The Prophet Speaks
Since 1974’s Veedon Fleece, Van Morrison has struggled to put out a consistent body of artistic work. There were a few triumphs in the ‘80s with Inarticulate Speech of the Heart and Irish Heartbeat, but the glories of his early output seemed to be lost in the past. But despite the artistic struggles in the ‘80s and ‘90s, The Belfast Lion continued to put out a steady stream of music and rarely took more than a year in between each release.
The Prophet Speaks marks Van the Man’s 40th studio album since his solo debut in 1967. Four of those very albums have been released in the last two years. It’s an incredible feat and while not all 40 are worth listening to, very few can lay claim to a milestone such as that.
Over the years, Morrison has experimented with genres as varied as rock, R&B, folk, traditional Celtic music, and even jazz. The latter genre is what we find dominating The Prophet Speaks.
The sound of the LP is lush, full, and well-polished, like a modern-day Blue Note recording. It’s quite clear that Morrison has a knack for picking out talented musicians. In saying, that, the album really does take a while to really kick off. The musicianship on the first several tracks is dull and predictable blues scales. Though the technique of the players is clearly there, we’re just lacking the feeling behind the notes.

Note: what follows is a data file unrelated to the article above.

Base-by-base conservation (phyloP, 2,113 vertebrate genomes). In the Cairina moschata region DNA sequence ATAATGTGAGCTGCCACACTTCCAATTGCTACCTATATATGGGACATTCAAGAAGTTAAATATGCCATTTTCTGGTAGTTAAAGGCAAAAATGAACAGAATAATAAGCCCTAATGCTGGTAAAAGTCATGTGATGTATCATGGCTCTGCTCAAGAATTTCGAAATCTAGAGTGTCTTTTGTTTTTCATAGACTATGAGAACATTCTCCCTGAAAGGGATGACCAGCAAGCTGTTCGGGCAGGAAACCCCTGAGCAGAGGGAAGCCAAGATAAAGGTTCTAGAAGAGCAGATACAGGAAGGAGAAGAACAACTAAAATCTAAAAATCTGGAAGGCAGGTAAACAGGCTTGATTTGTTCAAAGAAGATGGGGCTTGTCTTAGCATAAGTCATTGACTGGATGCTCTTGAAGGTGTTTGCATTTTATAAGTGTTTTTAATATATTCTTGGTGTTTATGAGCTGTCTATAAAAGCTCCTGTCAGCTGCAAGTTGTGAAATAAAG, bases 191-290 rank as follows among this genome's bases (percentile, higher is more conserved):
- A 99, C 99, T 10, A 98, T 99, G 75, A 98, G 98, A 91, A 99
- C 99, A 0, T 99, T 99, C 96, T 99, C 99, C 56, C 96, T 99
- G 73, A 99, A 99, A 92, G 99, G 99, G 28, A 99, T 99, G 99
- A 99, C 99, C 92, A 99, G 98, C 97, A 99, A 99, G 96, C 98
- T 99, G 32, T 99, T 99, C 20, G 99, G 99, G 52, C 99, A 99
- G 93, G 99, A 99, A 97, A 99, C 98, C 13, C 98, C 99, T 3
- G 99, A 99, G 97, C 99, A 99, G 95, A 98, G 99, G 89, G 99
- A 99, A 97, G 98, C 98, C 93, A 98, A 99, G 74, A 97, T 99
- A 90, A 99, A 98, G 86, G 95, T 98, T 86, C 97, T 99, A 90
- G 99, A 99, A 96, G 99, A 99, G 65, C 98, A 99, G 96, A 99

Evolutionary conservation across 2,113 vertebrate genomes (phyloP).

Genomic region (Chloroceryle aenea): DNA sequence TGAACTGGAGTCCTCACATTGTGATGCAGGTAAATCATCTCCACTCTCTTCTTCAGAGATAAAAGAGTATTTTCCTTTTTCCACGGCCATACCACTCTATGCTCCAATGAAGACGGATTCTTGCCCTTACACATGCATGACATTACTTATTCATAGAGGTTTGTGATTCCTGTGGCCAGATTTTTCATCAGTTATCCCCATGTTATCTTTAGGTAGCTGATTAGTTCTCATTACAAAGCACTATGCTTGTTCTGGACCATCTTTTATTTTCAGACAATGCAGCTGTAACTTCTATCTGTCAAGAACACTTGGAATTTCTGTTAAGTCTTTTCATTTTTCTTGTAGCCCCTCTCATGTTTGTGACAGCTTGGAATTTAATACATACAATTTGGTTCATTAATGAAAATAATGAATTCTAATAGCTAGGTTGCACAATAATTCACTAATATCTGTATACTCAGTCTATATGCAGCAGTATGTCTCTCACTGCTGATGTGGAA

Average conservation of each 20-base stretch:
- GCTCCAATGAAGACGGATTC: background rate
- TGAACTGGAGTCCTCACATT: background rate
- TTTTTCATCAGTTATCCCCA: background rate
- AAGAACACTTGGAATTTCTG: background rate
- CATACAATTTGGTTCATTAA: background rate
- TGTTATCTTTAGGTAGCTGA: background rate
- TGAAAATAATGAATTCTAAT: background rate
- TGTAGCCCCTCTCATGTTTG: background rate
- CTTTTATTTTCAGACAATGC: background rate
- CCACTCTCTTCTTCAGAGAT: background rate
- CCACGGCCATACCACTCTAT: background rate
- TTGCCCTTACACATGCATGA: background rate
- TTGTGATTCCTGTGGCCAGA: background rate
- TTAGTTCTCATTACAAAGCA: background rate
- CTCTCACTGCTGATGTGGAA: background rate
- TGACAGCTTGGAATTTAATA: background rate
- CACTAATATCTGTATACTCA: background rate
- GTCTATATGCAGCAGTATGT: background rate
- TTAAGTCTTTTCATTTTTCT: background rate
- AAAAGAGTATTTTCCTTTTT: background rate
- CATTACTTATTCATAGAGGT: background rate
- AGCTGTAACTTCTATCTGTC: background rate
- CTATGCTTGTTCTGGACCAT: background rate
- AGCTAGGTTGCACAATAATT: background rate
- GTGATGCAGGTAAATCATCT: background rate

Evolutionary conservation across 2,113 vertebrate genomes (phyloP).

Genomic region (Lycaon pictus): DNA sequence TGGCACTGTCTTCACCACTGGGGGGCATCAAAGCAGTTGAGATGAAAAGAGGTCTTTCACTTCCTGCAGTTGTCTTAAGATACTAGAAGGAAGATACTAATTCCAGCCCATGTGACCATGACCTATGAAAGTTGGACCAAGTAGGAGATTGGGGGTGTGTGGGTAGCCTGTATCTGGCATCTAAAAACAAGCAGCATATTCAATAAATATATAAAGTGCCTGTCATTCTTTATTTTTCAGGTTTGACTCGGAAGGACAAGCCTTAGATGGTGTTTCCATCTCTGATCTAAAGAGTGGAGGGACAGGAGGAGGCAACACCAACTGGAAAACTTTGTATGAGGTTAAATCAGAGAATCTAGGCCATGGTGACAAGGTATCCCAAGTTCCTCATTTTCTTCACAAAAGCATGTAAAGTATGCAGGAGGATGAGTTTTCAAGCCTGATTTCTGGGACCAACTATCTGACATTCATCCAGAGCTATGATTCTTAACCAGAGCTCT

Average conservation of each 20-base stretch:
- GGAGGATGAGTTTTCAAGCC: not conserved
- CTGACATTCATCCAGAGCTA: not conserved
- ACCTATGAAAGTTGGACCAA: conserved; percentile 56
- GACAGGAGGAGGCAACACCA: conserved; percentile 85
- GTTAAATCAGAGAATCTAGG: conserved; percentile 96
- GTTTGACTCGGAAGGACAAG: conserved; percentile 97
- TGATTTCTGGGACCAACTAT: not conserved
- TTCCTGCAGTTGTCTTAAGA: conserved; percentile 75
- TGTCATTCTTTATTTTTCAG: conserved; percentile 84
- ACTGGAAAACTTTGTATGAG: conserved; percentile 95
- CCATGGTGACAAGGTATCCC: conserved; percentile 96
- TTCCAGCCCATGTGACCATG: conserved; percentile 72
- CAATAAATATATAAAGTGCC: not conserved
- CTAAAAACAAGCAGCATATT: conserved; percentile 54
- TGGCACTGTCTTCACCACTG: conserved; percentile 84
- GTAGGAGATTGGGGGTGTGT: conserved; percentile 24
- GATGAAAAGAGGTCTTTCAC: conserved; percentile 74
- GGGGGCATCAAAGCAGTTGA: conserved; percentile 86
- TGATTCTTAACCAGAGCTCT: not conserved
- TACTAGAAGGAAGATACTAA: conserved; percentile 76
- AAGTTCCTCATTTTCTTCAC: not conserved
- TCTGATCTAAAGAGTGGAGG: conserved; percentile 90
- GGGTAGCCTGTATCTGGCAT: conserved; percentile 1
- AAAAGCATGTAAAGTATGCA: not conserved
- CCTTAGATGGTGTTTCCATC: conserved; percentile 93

Thankfully, a good portion of the album does feature great chops, most noticeably from guitarist Dan Wilson, who lends his buttery solos to “Teardrops” and “I Love the Life I Live”. Think Kenny Burrell ala Midnight Blue.
Joey DeFrancesco, who recorded an album with Morrison earlier this year, lays down some mean organ licks as well but really stands out when playing his horn. On the title track, DeFranceso’s muted trumpet phrasing is pure ‘50s nightclub and it’s delicious.
And of course, there is Old Man Van who really hasn’t lost a step, at least vocally speaking. For a 73-year-old, he sounds incredible with not much of a change in vocals in the last few years. Morrison is relaxed here and quite settled into the Manhattan night club vibe of the music. His croons are quite calming but do spruce up a bit on the Solomon Burke cover, “Gotta Get You Off My Mind”. Its R&B like vibe would have settled in nicely on any of his early ‘70s discs.
The Prophet Speaks is not a cutting edge record, nor is it a step forward for Van Morrison. He’s a man who is beyond settled in his ways and there’s certainly no changing that. In the end, that doesn’t really matter. Morrison knows how to deliver a solid piece of work even when he isn’t trying to break new ground.